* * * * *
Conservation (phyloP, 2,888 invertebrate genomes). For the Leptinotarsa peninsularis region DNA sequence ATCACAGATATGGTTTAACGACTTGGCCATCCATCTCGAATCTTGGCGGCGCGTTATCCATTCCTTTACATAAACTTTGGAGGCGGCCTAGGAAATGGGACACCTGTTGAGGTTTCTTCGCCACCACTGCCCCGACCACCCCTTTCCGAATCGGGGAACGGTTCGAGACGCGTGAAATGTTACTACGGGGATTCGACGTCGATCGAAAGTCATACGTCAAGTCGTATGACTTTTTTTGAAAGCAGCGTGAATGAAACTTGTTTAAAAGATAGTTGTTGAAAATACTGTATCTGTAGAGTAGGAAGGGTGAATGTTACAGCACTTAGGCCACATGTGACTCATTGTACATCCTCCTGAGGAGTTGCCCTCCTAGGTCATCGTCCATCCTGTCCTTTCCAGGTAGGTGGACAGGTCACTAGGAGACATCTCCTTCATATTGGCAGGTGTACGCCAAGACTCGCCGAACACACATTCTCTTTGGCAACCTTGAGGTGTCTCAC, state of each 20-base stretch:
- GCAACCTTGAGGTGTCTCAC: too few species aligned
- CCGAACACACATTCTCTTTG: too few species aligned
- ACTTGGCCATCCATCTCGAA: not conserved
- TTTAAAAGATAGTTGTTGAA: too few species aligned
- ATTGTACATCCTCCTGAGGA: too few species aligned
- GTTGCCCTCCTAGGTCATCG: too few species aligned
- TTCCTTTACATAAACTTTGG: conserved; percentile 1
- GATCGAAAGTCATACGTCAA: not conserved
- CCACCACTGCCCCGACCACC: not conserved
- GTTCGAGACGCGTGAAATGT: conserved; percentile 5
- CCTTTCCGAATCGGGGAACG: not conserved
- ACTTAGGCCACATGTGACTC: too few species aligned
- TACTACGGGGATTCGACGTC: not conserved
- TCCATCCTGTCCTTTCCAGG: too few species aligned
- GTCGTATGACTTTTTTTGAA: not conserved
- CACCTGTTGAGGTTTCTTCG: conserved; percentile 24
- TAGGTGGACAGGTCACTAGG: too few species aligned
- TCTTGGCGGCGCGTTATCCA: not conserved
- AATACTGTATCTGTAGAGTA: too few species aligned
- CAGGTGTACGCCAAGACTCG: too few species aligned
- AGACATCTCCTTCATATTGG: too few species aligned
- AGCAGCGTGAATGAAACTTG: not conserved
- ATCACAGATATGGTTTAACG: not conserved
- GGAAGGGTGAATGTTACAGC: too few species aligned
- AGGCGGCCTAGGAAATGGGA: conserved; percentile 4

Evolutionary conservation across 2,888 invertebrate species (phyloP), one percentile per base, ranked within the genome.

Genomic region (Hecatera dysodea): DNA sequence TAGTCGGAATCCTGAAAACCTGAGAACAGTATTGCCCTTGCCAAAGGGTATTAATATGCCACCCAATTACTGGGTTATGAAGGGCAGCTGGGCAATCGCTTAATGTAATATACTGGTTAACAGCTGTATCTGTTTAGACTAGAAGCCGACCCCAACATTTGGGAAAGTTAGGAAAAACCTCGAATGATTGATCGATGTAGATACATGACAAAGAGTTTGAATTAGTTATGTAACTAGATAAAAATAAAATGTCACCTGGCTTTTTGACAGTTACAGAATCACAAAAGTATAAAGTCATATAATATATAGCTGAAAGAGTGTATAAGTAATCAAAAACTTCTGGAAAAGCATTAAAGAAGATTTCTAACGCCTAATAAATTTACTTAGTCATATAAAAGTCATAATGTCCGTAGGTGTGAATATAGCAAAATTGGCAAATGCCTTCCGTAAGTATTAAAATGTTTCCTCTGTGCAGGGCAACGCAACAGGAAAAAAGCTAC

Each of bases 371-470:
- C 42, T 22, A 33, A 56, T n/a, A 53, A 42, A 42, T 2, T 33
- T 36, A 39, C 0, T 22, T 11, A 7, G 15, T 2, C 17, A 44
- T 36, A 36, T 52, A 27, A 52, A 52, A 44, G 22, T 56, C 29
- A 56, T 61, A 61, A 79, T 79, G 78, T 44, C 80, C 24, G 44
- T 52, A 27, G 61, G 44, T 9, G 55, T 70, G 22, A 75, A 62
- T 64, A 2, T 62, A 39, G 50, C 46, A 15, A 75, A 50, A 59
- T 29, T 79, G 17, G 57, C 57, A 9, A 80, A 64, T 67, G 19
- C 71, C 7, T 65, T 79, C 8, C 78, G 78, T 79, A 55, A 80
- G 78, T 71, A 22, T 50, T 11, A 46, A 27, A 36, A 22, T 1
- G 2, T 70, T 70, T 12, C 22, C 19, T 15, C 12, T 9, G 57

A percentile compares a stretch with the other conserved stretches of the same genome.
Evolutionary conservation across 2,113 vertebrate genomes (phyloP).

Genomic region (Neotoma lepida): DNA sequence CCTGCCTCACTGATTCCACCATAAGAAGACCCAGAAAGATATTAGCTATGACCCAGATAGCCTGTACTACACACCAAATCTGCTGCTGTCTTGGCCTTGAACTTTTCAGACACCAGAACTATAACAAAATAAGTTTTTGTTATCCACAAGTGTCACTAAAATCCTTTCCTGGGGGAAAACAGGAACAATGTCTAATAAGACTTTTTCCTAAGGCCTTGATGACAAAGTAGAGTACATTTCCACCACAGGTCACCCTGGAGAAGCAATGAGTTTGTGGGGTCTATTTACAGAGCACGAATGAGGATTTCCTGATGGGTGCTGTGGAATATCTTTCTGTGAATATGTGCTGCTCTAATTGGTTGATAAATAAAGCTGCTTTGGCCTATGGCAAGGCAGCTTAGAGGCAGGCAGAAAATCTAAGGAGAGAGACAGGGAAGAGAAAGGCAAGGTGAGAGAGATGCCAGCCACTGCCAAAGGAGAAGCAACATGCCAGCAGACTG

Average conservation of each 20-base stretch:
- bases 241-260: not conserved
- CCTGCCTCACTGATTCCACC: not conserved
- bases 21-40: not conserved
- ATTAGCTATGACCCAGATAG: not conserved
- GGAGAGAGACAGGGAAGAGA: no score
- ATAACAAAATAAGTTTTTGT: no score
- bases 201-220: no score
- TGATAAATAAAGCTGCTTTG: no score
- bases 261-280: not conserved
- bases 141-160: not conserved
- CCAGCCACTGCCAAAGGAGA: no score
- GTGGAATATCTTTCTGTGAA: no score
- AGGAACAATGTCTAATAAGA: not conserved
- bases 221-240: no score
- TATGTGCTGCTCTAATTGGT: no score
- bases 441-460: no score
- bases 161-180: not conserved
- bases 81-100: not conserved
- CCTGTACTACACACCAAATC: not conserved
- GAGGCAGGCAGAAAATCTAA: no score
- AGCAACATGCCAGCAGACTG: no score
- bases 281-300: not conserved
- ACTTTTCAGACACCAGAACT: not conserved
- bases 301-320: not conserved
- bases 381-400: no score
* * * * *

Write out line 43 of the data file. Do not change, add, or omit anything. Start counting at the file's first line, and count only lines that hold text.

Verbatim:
Average conservation of each 20-base stretch: